We don’t know much about the culture of Mohenjo-Daro – there are some findings that suggest that they may have been fairly egalitarian in some interesting ways. But despite the lack of context, the archaeologists who unearthed them called the soapstone head illustrated ‘Priest King’, while they named the bronze female figure ‘Dancing Girl’. They’re still called by those names. Sometimes I think the whole of this book could be communicated with just this set of facts and illustrations.

I’m afraid I think so, too.

Plot summary

Beware: full spoilers! Also probably incomplete and possibly incomprehensible.

Surrounding narrative: book written by a man in a female-dominated future, being humoured by women even though he’s a male author.

Women, starting with teenage girls, can suddenly direct electricity out of their hands. We follow a couple of people:

  • Roxy is a Bri’ish lower-class girl growing up among criminals. She’s super strong. Her dad is leading an organisation, and she’s learning the ropes, even though he cheated on his wife with her mother. She ends up leading the organisation.
  • Tunde is a young man and chronicles the whole thing as a reporter. Plans to write a book about it, but it gets stolen by a woman (dun dun duun).
  • Margot is an American politician. She gets the power from her daughter, and is mostly focused on her career.
  • Jos / Jocelyn, Margot’s daughter, has problems with the power, as it’s not regular for her. She joins the US military, both to get training and to help her mother.
  • Allie, another US teenager, hears a voice and, after fleeing abuse and assault, positions herself as a prophet, very successfully.

That’s honestly kinda it, story-wise. Everybody comes together in Moldova towards the last 20% of the story, where a women-dominated country is supposed to be built. (Allie to guide it, Jos as soldier, Margot for diplomacy, Tunde for reporting and Roxy to traffic drugs.) The leader, Tatiana, is bonkers, Allie finally puts her down, but not before there is a comically-evil crackdown in laws on men (who basically aren’t allowed to own things or do things without a female guardian), while also waging war against the other Balcan countries that are getting support from Arab countries, presumably because they also don’t like women.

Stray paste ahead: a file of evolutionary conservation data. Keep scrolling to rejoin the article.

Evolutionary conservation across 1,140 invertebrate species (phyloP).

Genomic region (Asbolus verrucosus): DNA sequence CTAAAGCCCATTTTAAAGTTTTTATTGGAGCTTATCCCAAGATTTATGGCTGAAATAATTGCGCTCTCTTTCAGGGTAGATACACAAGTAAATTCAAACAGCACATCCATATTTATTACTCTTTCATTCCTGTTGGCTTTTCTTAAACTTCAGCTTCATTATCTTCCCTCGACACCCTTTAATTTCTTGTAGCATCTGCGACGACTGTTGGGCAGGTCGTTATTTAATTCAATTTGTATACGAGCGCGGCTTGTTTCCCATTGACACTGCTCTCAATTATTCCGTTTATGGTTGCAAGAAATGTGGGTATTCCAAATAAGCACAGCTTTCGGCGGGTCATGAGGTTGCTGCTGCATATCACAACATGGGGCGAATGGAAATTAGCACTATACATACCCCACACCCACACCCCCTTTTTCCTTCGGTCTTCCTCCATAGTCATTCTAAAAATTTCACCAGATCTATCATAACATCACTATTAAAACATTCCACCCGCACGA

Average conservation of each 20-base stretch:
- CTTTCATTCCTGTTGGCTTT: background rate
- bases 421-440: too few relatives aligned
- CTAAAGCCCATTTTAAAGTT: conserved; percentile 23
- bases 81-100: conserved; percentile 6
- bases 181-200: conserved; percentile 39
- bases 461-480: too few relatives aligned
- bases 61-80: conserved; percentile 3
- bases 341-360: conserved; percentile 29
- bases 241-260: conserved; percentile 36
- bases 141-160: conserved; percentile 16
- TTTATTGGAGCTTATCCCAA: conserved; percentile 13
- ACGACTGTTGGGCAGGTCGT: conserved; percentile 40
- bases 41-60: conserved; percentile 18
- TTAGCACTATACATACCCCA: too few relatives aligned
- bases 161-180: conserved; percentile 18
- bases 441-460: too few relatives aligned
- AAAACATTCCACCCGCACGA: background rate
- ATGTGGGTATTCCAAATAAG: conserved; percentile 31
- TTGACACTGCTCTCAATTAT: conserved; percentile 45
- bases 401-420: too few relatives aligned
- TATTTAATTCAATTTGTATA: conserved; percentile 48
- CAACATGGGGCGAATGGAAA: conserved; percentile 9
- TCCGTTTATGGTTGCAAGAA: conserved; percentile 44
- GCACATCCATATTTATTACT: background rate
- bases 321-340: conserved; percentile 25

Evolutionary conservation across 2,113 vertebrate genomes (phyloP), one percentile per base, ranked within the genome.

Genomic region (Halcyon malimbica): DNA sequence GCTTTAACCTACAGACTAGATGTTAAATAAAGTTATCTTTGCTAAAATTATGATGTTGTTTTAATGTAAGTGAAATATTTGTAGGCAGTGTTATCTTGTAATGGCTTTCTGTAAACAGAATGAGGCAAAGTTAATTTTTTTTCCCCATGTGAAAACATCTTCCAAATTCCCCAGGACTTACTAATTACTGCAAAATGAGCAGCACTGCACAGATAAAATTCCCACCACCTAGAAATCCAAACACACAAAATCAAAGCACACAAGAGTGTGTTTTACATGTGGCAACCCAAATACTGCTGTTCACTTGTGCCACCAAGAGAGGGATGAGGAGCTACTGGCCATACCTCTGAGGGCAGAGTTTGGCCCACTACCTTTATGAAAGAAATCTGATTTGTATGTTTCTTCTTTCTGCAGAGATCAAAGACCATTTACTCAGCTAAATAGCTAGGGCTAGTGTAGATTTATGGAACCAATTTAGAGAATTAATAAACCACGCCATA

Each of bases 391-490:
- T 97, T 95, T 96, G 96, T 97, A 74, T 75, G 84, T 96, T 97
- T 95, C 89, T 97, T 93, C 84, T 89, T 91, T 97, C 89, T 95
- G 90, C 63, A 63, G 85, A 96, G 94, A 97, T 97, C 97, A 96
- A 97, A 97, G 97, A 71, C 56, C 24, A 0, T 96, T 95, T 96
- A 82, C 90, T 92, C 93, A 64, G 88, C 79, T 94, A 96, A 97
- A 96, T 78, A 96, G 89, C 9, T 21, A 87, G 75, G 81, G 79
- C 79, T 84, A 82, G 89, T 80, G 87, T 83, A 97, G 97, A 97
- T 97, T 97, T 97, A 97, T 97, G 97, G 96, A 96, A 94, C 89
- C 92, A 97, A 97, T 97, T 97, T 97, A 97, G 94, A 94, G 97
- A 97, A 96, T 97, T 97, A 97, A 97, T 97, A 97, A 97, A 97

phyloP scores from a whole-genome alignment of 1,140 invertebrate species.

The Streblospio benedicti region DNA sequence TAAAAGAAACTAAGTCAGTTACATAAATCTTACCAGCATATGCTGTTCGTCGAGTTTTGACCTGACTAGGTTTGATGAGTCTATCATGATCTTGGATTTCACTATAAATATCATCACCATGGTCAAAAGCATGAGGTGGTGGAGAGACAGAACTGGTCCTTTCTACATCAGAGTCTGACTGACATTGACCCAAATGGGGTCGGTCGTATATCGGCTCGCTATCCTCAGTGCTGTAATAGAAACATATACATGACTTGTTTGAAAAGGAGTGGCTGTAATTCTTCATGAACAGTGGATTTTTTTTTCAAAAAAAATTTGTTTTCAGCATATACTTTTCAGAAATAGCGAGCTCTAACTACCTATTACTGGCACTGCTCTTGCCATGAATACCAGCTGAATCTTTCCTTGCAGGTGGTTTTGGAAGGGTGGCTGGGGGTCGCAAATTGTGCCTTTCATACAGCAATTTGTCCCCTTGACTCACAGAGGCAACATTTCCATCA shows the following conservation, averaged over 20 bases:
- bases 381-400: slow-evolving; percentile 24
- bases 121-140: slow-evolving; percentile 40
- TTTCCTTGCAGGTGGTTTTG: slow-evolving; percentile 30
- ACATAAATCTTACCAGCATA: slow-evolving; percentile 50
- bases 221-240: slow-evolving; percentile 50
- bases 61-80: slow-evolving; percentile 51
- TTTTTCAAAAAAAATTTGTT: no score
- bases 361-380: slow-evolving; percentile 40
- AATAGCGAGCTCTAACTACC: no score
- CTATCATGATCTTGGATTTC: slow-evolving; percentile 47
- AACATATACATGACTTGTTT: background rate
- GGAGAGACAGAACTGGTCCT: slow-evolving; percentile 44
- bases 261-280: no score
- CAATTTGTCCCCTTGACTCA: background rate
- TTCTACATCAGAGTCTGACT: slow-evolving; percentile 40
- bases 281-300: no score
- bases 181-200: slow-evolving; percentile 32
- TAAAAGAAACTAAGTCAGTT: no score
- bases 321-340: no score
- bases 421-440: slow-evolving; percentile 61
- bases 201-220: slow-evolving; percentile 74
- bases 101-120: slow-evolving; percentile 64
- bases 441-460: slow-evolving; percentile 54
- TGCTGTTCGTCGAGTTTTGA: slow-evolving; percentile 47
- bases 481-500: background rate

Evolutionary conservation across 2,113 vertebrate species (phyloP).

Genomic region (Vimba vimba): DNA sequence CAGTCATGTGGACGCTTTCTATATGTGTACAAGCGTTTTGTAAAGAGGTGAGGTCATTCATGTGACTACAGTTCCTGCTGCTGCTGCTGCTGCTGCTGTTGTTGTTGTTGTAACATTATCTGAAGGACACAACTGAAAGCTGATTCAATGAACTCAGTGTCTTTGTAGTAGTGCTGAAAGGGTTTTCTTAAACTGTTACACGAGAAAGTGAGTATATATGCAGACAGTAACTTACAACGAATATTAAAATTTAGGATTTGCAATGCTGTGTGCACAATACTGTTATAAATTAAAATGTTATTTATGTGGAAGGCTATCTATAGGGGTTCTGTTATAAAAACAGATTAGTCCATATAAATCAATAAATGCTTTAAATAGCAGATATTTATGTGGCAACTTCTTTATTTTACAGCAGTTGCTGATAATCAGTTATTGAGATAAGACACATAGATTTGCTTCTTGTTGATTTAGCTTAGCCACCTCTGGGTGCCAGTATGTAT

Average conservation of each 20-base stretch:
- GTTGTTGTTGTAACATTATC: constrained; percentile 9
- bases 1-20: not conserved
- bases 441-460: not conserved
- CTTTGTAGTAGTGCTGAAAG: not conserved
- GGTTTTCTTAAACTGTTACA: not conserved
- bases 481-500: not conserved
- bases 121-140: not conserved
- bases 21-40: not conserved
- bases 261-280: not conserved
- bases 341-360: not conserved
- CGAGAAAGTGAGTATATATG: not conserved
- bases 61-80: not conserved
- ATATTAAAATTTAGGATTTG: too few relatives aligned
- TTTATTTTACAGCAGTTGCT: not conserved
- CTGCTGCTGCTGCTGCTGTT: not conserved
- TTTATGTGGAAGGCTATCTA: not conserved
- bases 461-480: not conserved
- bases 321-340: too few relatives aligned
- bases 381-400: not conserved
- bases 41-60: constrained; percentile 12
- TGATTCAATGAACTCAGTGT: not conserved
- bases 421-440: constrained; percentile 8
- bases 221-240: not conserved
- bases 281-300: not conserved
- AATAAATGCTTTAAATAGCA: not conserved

The end is bleak: Roxie gets her electricity organ stolen by one of her brothers and nearly dies, but makes it out and leaves the country (past a range of war crimes) together with Tunde, who wanted to report on the new laws and got in over his head. She had hoped to get it back from her brother, but the other girls killed him (and the organ with him) in revenge. Allie kicks off a world war in the intent to start civilisation over, listening to the voice in her head (and so, in the end, does Margot).


A: Are you trying to tell me there’s literally no right choice here?
V: There’s never been a right choice, honeybun. The whole idea that there are two things and you have to choose is the problem.


Daniel drums his fingers on the desk, and she thinks, as she finds herself thinking quite often, I could kill you for that. It’s become a constant low-level hum in her. A thought she comes back to like a smooth stone in her pocket to rub her thumb across. There it is. Death.